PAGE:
Committee examines cloning, stem-cell ethics

Tuesday, February 1, 2005 | 12:00 a.m. CST; updated 9:58 p.m. CDT, Friday, July 18, 2008

JEFFERSON CITY — The issues of cloning and stem-cell research found themselves under the microscope at a state Senate hearing Monday night.

Sen. Matt Bartle, R-Jackson County, presented a bill to the Senate Judiciary Committee to outlaw human cloning in Missouri by defining the creation of a human as the egg of a human female fertilized by the sperm of a human male.

“This is an ethical choice we must make,” Bartle said. “We need to use our good old Missouri common sense.”

Committee members also heard scientific testimony on embryonic stem-cell research, which scientists in Missouri and several other states are exploring as a way to develop treatments for diseases such as Parkinson’s disease and diabetes. Questions arose about the bill’s effect on the legality of this research.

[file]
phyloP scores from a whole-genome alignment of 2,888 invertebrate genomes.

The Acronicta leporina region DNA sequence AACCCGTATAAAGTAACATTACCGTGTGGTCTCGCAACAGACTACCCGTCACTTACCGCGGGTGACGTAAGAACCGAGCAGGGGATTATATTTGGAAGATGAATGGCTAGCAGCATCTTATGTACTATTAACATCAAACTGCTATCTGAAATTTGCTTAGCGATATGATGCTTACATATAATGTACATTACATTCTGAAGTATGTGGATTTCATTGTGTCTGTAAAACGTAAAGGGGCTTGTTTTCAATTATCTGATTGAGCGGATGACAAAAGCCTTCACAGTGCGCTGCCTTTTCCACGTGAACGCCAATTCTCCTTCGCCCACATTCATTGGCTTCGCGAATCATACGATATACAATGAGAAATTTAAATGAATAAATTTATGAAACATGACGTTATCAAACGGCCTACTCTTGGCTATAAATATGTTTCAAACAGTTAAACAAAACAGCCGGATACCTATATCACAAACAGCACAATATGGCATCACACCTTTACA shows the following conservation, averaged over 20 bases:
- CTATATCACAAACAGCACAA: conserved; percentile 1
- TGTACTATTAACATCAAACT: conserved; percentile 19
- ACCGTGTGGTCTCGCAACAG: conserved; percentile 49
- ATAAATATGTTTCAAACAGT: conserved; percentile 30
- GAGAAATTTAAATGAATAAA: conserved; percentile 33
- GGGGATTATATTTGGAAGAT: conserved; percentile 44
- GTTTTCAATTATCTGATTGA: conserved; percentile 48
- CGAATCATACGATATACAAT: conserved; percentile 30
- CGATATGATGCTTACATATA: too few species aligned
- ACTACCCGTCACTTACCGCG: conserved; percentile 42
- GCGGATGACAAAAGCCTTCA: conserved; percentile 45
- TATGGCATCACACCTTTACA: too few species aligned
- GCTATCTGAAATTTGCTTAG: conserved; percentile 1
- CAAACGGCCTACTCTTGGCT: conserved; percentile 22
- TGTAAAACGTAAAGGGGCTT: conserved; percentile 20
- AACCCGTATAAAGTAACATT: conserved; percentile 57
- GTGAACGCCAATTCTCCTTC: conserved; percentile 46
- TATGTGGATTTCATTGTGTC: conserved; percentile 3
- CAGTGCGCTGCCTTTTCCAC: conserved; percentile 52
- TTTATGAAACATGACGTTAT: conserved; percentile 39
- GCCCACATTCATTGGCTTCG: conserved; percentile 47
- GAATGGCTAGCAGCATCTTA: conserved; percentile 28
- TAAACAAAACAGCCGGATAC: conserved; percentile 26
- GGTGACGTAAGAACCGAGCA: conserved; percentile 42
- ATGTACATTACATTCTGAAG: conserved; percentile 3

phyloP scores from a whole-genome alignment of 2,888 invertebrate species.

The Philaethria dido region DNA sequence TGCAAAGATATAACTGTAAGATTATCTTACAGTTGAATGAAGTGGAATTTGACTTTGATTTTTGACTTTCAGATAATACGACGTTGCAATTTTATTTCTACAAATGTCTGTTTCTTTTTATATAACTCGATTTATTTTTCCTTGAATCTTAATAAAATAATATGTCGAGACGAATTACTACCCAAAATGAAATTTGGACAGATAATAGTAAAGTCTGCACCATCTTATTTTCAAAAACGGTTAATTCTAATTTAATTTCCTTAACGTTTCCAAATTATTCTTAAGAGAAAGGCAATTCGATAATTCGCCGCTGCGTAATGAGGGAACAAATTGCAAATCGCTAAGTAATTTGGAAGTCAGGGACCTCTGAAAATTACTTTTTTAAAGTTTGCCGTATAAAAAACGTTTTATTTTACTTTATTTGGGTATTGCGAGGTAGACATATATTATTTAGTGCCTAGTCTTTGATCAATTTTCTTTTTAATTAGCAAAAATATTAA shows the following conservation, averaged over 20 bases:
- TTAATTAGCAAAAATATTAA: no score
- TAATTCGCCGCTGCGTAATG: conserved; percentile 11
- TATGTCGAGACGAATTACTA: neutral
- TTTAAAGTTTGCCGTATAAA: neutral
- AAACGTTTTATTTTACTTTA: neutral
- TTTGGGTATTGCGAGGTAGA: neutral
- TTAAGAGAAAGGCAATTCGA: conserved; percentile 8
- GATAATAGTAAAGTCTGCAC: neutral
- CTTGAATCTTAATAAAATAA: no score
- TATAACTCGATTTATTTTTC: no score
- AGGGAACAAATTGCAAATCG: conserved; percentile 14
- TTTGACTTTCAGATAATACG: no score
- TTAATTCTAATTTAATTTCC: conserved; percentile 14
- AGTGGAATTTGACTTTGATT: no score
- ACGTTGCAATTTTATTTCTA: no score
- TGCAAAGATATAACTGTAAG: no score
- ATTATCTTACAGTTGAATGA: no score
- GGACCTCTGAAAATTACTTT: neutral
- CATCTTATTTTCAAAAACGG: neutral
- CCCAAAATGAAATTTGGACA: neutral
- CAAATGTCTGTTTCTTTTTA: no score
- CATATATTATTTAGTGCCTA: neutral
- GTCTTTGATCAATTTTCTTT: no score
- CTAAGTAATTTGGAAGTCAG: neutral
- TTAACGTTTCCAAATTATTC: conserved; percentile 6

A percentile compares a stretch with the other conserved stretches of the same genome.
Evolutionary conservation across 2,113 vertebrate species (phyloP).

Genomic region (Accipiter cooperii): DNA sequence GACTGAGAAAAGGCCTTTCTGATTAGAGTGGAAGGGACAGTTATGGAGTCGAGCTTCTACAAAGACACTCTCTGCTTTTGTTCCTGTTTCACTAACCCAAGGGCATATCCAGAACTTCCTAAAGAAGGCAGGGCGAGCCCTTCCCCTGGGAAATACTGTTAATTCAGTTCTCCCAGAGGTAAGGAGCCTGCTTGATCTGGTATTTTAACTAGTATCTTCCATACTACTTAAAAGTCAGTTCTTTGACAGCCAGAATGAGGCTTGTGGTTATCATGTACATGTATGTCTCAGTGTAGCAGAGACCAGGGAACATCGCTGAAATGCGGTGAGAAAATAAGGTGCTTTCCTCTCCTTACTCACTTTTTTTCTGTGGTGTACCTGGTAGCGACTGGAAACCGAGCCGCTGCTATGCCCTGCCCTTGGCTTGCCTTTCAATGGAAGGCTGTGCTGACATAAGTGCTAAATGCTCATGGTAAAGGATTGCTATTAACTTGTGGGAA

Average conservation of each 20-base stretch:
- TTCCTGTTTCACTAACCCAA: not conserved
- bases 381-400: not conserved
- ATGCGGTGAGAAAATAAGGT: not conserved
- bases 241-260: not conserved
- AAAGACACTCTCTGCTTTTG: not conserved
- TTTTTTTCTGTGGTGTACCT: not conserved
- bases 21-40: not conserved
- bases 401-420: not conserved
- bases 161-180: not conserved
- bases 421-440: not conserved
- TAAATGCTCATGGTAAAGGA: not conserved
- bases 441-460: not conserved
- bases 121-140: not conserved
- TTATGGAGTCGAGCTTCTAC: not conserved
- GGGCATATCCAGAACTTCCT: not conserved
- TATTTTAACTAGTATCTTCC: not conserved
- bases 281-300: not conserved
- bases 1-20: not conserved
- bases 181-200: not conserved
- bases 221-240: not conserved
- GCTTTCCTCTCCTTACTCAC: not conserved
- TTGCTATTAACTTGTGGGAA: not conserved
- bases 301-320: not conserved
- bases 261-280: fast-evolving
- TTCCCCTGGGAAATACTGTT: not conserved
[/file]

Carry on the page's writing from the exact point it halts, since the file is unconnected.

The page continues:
A stem-cell researcher from Georgetown University, David A. Prentice, supported the bill, saying adult stem cells were just as effective as the embryonic cells Bartle’s bill would ban.

“Embryonic stem cells are unlikely to be of clinical use, and this issue is ethically contentious,” said Prentice.

Steve Teitelbaum, a Washington University therapeutic cloning researcher, opposed the bill, stating that embryonic research was crucial to stem-cell usage in the cure of disease and could do more than adult cells alone.

“Adult stem-cell research has limited potential,” said Teitelbaum. “Opponents say that we have been unsuccessful in our attempts to effectively use this technique, but you can’t win the Kentucky Derby without a horse.”

One author, Wesley J. Smith, discussed ethical arguments about banning cloning and embryonic stem-cell research.

“This is an erosion of the quality-of-life ethic,” said Smith. “Human cloning should be outlawed. This is giving people a false hope.”

Additional public testimony will be given Wednesday night when the committee reconvenes.

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